British Columbia’s amended definition of provision for adverse deviation will provide additional flexibility to the province’s target-benefit pension plans, according to experts.

The changes to the PfAD’s definition lowers the minimum funding requirement to 7.5 per cent and allows a supplementary percentage identified by the target-benefit plan administrator or board as appropriate to achieve the expectations for the PfAD.

All plan funding policies and actuarial valuation reports where the effective dates are on or after Dec. 31, 2022 are expected to reflect the new definition. Administrators are expected to file a copy of the funding policy with the valuation report.

Read: B.C. amending definition of PfAD for pension plans with target-benefit provisions

Since 2015, when the province introduced target-benefit provisions into its Pension Benefits Standard Act, stakeholders have raised concerns about the initial size and volatility of the PfAD funding requirements due to fluctuation based on interest rates and asset allocations. Stakeholders also said the formula unfairly penalized plans that adopt certain investment strategies due to asset classification. Target-benefit plan administrators, in particular, found the previous PfAD regime made it challenging to plan on a long-term basis and reduced their flexibility to make appropriate decisions based on the unique characteristics of their plans.

Greg Heise, a partner at George & Bell Consulting Inc. and a member of the working group that helped develop the amended PfAD definition, believes the changes will provide added flexibility and allow plans to adapt to changing circumstances. He says the working group, the regulator and the government didn’t want to constrain plan administrators’ investment strategies.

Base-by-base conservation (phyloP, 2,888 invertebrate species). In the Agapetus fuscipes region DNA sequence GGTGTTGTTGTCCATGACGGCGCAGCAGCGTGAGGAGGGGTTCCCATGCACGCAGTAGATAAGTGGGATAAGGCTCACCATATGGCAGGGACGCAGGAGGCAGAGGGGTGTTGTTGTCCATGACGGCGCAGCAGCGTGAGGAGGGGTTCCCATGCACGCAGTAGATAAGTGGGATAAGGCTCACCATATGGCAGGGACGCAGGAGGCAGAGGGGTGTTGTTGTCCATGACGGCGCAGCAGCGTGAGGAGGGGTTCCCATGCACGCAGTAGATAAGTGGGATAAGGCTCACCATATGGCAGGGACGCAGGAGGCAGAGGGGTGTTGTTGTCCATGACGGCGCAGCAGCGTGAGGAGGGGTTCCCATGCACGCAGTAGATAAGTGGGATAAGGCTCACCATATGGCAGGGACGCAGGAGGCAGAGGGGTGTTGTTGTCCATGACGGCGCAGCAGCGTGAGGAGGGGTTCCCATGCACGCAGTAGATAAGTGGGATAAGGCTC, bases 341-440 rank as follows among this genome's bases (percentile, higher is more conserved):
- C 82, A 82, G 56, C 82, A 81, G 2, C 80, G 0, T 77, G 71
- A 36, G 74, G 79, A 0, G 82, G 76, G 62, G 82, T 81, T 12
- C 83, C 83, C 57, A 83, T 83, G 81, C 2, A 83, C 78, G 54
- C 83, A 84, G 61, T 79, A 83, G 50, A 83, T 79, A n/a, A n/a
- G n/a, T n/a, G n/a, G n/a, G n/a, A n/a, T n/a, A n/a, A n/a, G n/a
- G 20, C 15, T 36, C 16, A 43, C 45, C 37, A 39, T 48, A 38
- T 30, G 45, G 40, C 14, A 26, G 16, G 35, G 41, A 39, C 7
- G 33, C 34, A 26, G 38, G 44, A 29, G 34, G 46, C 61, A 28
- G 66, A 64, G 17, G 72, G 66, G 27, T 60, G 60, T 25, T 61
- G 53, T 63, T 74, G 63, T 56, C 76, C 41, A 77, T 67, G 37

“What I love about these new rules is they allow each plan with its unique set of circumstances to develop their own unique solution. The old rules . . . very much changed the PfAD depending on the asset mix. We don’t have that now in B.C. That will be left up to the plan sponsor or board to decide, so that problem has, for the most part, been addressed.”

Read: B.C.’s DB pension solvency changes to take effect Dec. 31

Euan Reid, a principal at Eckler Ltd., agrees, noting the amended PfAD definition addresses concerns raised by the industry that the PfAD was too high, volatile and inflexible. “I would expect to see PfADs that are lower and more predictable going forward and reflect individual plans’ different circumstances.”

However, he adds there’s still uncertainty in what exactly that will look like, since regulators won’t know until the changes are put into practice. “The regulations and the guidance . . . give plans lots of flexibility in what we do, but exactly what approaches will be acceptable to the regulator? We won’t know until plans start submitting new funding policies and filing valuations with the new PfAD included. There’s lots of work to be done interpreting these guidelines and figuring out which approaches are going to be best for each plan’s circumstances.”

Still, Reid believes the amendments offer a good opportunity for pension plan sponsors, trustees and their advisors to reflect on the specific risks they’re facing and to consider how their investment strategies interact with their funding strategies.

Read: PIAC providing feedback on potential updates to Alberta’s private sector pension legislation